What do you want from a friend? How much have you grown with your friend in two or five years?
The world-class advice goes, walk with successful people if you want to be successful. That is somewhat true. But how do you define success? We all describe our success differently. So, take the time to decide what success means to you. Then use your parameter of success to look for what you want from a friend.
A true friend can help you grow.
Allis’s good friend, Laura, is her cleaning person. She said, “Laura works with a smile on her face and takes care of my house better than I care for my children. She is open and proud of her job. She is a good friend.”
It seems Laura is proud of herself and her job, has the patience to produce superior service, and has the self-discipline to clean after her employer, Allis.
Look for a person who is proud of who she/he is and what she/he does. For example, Eno shares her strengths, weaknesses, likes, and dislikes honestly. She is unapologetic in celebrating herself, her family/community, and her job. Also, she is humble to accommodate others with different values or lifestyles.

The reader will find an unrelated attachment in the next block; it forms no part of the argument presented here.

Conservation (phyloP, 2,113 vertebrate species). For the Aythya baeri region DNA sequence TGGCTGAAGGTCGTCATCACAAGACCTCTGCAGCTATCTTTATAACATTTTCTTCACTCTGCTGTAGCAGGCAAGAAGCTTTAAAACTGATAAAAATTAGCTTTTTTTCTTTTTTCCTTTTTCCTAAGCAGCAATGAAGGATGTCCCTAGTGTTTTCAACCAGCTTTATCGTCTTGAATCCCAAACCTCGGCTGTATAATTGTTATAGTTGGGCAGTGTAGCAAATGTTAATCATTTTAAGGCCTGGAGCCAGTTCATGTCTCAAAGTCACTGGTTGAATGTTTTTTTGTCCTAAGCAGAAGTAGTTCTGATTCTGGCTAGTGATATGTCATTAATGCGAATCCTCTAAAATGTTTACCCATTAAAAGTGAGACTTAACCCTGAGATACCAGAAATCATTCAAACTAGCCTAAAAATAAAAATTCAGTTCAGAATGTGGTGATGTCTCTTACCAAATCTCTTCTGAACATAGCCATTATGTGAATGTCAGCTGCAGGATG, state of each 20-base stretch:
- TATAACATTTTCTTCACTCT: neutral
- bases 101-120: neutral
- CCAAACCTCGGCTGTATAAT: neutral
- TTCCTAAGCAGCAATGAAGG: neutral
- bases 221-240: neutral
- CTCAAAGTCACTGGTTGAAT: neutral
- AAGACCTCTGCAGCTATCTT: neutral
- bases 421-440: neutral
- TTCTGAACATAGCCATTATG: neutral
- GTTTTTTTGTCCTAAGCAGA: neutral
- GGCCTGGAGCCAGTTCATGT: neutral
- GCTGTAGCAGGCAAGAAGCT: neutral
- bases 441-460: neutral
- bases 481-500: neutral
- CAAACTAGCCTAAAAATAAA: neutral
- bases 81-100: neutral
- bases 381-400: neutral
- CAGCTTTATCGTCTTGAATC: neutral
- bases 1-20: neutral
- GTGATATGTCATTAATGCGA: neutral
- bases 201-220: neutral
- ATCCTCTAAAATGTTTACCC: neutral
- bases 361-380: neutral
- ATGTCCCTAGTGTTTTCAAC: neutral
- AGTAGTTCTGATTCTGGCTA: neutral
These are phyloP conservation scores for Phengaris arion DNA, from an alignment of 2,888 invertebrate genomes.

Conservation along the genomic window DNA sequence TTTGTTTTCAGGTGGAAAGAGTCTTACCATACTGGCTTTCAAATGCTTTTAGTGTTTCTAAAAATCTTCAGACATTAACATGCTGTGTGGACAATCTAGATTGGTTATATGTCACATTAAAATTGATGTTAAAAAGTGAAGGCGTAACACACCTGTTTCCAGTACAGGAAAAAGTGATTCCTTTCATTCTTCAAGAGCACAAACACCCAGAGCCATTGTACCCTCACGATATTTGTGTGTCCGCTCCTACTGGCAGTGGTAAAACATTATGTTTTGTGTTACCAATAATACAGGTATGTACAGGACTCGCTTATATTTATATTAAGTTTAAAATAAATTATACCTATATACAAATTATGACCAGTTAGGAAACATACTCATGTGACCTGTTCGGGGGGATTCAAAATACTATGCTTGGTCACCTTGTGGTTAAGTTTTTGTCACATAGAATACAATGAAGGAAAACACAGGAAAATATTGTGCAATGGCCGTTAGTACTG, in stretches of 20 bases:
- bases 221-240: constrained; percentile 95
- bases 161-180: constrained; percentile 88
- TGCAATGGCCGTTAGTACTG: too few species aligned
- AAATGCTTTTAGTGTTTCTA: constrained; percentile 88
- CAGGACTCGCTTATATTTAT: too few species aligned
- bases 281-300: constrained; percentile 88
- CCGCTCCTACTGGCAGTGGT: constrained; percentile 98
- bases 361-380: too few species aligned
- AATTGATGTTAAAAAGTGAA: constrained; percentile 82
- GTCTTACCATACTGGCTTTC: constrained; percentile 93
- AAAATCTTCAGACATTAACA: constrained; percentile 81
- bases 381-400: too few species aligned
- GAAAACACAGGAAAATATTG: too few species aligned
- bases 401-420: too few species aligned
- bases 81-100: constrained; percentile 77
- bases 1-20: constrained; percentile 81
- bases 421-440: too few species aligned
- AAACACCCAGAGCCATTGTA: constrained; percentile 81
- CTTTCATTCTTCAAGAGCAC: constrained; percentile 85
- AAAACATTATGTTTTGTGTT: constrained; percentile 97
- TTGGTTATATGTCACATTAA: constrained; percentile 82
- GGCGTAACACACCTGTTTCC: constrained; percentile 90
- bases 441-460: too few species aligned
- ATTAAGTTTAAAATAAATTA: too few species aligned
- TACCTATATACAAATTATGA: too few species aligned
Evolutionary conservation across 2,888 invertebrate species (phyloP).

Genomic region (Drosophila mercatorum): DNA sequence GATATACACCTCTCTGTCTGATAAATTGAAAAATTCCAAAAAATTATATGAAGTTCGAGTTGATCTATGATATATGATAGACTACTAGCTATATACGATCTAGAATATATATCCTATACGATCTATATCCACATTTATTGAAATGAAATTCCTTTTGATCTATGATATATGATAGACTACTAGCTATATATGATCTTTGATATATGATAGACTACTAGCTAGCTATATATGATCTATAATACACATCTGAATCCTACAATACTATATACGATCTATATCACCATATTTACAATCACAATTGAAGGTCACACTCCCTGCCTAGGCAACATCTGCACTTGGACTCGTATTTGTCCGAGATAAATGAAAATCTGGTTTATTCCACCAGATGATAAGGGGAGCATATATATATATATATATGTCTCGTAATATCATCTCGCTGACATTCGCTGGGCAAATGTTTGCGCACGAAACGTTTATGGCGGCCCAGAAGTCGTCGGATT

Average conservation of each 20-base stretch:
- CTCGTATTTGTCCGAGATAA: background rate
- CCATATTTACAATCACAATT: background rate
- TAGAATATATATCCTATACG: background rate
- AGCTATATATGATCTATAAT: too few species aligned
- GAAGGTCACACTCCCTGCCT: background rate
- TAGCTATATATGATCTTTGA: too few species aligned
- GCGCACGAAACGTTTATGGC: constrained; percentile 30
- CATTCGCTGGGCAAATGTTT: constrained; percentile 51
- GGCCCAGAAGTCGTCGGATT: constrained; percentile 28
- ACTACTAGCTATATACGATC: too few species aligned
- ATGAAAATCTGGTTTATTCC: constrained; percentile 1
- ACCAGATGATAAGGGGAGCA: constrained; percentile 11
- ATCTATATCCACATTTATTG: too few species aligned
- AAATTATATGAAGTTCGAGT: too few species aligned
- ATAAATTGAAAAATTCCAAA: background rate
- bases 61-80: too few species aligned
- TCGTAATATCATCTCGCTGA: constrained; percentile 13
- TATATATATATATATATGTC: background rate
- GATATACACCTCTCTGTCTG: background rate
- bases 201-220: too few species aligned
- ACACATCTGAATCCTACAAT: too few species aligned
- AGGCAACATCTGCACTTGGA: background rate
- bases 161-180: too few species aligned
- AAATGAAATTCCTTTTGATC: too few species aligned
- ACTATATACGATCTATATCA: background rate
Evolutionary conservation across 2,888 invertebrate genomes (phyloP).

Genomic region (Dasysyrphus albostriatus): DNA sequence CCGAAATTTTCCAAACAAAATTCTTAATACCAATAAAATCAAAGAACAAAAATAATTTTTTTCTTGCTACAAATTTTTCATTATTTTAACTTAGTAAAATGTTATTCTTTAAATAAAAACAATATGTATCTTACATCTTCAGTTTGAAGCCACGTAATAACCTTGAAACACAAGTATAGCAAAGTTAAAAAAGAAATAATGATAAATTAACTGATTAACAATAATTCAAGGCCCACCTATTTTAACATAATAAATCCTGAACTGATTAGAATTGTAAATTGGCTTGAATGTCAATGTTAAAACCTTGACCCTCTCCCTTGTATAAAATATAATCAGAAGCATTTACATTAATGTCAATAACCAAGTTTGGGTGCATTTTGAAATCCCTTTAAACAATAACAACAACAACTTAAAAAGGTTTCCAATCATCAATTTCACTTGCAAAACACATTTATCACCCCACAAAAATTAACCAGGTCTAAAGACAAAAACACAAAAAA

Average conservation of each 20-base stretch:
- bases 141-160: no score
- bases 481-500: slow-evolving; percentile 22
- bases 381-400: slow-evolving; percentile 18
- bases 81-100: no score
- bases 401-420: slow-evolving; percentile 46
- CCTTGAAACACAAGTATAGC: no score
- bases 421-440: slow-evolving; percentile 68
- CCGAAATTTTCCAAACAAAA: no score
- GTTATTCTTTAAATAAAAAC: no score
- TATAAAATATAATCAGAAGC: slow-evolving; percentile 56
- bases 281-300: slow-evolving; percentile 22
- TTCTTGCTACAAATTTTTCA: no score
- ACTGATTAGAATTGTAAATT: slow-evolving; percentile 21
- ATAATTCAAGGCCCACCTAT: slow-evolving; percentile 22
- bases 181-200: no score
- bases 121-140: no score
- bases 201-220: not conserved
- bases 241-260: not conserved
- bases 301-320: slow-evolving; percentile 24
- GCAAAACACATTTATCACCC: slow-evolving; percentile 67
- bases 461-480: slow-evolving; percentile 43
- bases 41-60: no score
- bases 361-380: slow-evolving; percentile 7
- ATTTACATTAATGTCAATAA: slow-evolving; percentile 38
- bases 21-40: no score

Eno is proud and yet asks for help. She gives anonymously to people in need — food, education, training, and jobs. Her pride embodies giving, humility, creativity, and compassion.
Pay attention to how a person values her/himself.
Patience is a virtue that drives our lives. Every good thing takes time and effort. For example, open your closet and pick out two pairs of pants from different brands. Turn each inside out. Do you notice the difference?
Or eat fast food and restaurant food. Did you experience the difference, and WHY? It takes time and effort to prepare food or make tailored trousers.
Do we treat waiters nicely and give them a generous tip? What happens when we get stuck in traffic? Or wait in line for a cashier who is slow or distracted by other customers?